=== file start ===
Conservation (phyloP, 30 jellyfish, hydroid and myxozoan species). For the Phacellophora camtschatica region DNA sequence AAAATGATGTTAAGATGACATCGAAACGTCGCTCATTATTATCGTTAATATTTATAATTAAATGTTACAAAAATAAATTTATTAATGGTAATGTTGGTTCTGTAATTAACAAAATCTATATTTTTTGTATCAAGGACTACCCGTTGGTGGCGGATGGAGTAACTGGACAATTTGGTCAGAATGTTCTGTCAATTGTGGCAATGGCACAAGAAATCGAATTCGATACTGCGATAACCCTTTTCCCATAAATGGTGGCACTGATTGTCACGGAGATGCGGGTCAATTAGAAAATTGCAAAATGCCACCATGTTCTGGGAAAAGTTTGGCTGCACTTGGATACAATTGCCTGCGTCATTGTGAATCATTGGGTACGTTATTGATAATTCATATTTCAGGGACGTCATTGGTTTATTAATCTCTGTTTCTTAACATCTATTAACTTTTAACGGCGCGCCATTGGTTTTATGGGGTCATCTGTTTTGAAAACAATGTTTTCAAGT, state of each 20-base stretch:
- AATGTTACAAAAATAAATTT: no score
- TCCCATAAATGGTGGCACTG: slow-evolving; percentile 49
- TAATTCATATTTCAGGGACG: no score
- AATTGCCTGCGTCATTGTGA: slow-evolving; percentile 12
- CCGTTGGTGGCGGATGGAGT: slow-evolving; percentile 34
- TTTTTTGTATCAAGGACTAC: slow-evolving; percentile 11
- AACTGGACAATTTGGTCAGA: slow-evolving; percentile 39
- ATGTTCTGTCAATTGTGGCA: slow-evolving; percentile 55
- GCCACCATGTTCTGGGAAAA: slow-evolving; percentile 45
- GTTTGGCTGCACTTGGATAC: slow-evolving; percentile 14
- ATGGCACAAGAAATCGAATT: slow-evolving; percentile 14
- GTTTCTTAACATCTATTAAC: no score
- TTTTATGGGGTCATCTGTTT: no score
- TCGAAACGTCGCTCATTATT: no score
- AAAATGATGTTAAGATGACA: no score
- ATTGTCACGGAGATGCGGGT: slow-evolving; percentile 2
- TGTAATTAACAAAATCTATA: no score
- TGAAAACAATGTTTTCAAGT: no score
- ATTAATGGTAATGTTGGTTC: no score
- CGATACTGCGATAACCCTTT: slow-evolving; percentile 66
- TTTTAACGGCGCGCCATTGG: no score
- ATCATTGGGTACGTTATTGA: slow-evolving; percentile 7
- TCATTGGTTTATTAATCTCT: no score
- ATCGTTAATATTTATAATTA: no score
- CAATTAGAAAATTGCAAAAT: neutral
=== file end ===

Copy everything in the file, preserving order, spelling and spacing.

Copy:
Conservation (phyloP, 30 jellyfish, hydroid and myxozoan species). For the Phacellophora camtschatica region DNA sequence AAAATGATGTTAAGATGACATCGAAACGTCGCTCATTATTATCGTTAATATTTATAATTAAATGTTACAAAAATAAATTTATTAATGGTAATGTTGGTTCTGTAATTAACAAAATCTATATTTTTTGTATCAAGGACTACCCGTTGGTGGCGGATGGAGTAACTGGACAATTTGGTCAGAATGTTCTGTCAATTGTGGCAATGGCACAAGAAATCGAATTCGATACTGCGATAACCCTTTTCCCATAAATGGTGGCACTGATTGTCACGGAGATGCGGGTCAATTAGAAAATTGCAAAATGCCACCATGTTCTGGGAAAAGTTTGGCTGCACTTGGATACAATTGCCTGCGTCATTGTGAATCATTGGGTACGTTATTGATAATTCATATTTCAGGGACGTCATTGGTTTATTAATCTCTGTTTCTTAACATCTATTAACTTTTAACGGCGCGCCATTGGTTTTATGGGGTCATCTGTTTTGAAAACAATGTTTTCAAGT, state of each 20-base stretch:
- AATGTTACAAAAATAAATTT: no score
- TCCCATAAATGGTGGCACTG: slow-evolving; percentile 49
- TAATTCATATTTCAGGGACG: no score
- AATTGCCTGCGTCATTGTGA: slow-evolving; percentile 12
- CCGTTGGTGGCGGATGGAGT: slow-evolving; percentile 34
- TTTTTTGTATCAAGGACTAC: slow-evolving; percentile 11
- AACTGGACAATTTGGTCAGA: slow-evolving; percentile 39
- ATGTTCTGTCAATTGTGGCA: slow-evolving; percentile 55
- GCCACCATGTTCTGGGAAAA: slow-evolving; percentile 45
- GTTTGGCTGCACTTGGATAC: slow-evolving; percentile 14
- ATGGCACAAGAAATCGAATT: slow-evolving; percentile 14
- GTTTCTTAACATCTATTAAC: no score
- TTTTATGGGGTCATCTGTTT: no score
- TCGAAACGTCGCTCATTATT: no score
- AAAATGATGTTAAGATGACA: no score
- ATTGTCACGGAGATGCGGGT: slow-evolving; percentile 2
- TGTAATTAACAAAATCTATA: no score
- TGAAAACAATGTTTTCAAGT: no score
- ATTAATGGTAATGTTGGTTC: no score
- CGATACTGCGATAACCCTTT: slow-evolving; percentile 66
- TTTTAACGGCGCGCCATTGG: no score
- ATCATTGGGTACGTTATTGA: slow-evolving; percentile 7
- TCATTGGTTTATTAATCTCT: no score
- ATCGTTAATATTTATAATTA: no score
- CAATTAGAAAATTGCAAAAT: neutral